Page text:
Press secretary Fallon and White House chief of staff Huma Abedin have also been combative with the press. They’ve chided the media over what they say is its inattention to good economic news — the White House often brags about the Clinton/Obama job-creation streak, which now stands at 81 months — and its dismissiveness toward reports of Russian interference in last year’s campaign. (Last week, Mother Jones reported that Donald Trump Jr. had taken a meeting at Trump Tower with Russian operatives who promised to provide opposition research on Clinton, but more prominent outlets such as The New York Times have not picked up on the story.) Fallon and Abedin have also critiqued the media’s use of anonymous sources, especially after the incident in May when several news outlets falsely reported that Clinton would fire Comey from his role as FBI Director.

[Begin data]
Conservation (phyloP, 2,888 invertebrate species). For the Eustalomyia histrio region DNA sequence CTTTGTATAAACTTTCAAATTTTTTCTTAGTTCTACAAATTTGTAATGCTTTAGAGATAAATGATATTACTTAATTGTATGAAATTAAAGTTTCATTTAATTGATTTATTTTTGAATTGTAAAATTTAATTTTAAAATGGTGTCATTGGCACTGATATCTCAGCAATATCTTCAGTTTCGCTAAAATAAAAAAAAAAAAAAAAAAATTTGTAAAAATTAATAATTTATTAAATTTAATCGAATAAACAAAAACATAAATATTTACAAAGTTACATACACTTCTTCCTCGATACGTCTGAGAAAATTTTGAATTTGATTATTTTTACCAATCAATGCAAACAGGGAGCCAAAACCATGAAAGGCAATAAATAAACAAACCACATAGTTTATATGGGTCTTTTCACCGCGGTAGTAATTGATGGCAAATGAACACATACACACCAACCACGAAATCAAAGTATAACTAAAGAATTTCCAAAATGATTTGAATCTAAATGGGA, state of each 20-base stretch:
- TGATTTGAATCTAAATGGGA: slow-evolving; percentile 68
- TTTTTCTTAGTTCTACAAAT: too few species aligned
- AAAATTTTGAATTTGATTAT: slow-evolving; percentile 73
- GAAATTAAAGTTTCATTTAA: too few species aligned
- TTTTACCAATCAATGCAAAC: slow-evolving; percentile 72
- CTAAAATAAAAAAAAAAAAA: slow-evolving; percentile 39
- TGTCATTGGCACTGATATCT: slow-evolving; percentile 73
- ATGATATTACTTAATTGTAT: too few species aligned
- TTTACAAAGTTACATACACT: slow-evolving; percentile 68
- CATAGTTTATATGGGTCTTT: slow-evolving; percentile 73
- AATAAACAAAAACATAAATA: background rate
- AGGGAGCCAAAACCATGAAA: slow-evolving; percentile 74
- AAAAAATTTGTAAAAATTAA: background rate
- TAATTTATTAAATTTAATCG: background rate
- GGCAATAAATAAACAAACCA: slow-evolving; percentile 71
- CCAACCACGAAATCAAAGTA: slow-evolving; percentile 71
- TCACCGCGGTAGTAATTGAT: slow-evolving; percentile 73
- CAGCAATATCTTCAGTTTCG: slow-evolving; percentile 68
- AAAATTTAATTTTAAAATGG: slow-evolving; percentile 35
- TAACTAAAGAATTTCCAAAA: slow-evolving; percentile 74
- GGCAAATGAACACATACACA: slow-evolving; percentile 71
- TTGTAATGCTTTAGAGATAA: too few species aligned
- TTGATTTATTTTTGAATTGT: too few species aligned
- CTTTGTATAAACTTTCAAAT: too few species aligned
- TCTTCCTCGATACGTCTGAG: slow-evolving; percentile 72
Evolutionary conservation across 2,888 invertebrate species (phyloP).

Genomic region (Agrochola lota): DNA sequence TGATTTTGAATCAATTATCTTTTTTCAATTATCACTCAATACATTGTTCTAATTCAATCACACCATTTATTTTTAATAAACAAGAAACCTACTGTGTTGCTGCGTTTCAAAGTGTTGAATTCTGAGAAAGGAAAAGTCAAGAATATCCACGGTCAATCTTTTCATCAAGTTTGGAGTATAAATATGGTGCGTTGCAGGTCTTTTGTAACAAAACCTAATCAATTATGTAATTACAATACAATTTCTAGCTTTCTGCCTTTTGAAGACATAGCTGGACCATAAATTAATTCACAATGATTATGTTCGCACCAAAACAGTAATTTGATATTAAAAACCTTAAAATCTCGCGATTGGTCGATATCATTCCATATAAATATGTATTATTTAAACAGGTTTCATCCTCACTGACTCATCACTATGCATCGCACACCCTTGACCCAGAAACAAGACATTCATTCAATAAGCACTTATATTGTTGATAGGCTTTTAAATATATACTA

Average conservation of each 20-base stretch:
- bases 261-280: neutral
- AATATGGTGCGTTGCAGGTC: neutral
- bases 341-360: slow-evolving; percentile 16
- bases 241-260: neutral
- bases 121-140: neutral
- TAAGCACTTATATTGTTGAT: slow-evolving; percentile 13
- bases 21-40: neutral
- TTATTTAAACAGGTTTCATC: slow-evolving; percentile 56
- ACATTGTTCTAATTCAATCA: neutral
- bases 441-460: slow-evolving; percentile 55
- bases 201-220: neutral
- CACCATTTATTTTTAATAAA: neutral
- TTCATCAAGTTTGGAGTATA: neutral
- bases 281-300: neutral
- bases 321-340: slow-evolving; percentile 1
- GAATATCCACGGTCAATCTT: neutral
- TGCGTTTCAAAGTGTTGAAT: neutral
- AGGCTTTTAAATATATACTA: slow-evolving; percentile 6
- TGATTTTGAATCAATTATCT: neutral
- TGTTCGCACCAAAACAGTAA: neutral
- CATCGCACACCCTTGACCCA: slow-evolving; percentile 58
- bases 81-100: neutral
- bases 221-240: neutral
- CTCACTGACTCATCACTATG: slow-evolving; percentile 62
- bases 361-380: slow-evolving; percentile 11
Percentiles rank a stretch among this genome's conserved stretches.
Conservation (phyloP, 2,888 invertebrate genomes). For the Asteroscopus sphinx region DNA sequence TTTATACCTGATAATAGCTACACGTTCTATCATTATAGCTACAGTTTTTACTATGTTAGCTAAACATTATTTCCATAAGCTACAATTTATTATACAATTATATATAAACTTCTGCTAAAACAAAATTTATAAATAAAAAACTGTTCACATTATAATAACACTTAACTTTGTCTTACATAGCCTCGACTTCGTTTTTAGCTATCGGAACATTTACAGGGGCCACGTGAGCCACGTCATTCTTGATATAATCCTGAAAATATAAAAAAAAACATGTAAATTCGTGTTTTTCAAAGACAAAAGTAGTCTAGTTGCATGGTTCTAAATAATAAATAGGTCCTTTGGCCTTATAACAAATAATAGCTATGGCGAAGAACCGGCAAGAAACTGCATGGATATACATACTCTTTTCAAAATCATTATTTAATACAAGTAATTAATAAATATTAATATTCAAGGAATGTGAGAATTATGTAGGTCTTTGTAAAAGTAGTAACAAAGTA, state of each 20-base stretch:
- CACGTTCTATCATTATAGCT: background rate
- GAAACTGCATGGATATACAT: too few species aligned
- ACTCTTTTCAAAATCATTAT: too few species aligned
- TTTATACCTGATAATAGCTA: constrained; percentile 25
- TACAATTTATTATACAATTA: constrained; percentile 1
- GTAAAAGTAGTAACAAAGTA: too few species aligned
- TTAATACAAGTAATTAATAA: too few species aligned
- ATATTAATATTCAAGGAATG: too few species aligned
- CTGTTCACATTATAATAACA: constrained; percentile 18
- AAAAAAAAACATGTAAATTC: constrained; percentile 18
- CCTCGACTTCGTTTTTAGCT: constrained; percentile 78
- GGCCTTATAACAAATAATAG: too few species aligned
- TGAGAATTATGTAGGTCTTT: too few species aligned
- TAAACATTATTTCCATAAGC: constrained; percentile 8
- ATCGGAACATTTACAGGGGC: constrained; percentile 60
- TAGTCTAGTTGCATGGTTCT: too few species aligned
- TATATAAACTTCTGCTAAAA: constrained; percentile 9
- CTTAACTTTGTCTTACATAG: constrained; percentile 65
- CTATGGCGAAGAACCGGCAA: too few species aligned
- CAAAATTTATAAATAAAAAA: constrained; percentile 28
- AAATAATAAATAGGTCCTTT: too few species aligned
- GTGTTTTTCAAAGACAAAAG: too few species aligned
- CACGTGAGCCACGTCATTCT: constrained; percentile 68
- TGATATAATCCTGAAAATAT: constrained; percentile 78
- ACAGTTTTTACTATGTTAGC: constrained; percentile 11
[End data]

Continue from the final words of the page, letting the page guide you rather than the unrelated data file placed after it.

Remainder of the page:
In many ways, the White House’s feud with the media is emblematic of Clinton’s approach to her political rivals. Some of her grievances are legitimate — for instance, the Comey letter probably did reduce Clinton’s margin of victory and cost her at least one or two states. But the White House’s reaction almost always inflames the situation rather than de-escalates it. It’s never quite possible to say which came first: Clinton’s contempt for her critics or their contempt for her.
So it goes with other points of conflict, too. Clinton’s relationships with congressional Republicans have been undermined by years of mutual distrust that date back to Bill Clinton’s tenure in office. And if Republicans haven’t found all that many smoking guns in their years of investigating the Clintons, they’ve certainly found lots of instances where the Clintons brushed up against the borders of acceptable conduct.
If there’s a central theme of our political era, it’s partisan polarization: Both Congress and the public are much more divided along party lines than they were a generation ago. The question is whether Clinton is a victim of that polarization or has helped to accelerate it.
Clinton is the caretaker of an unpopular status quo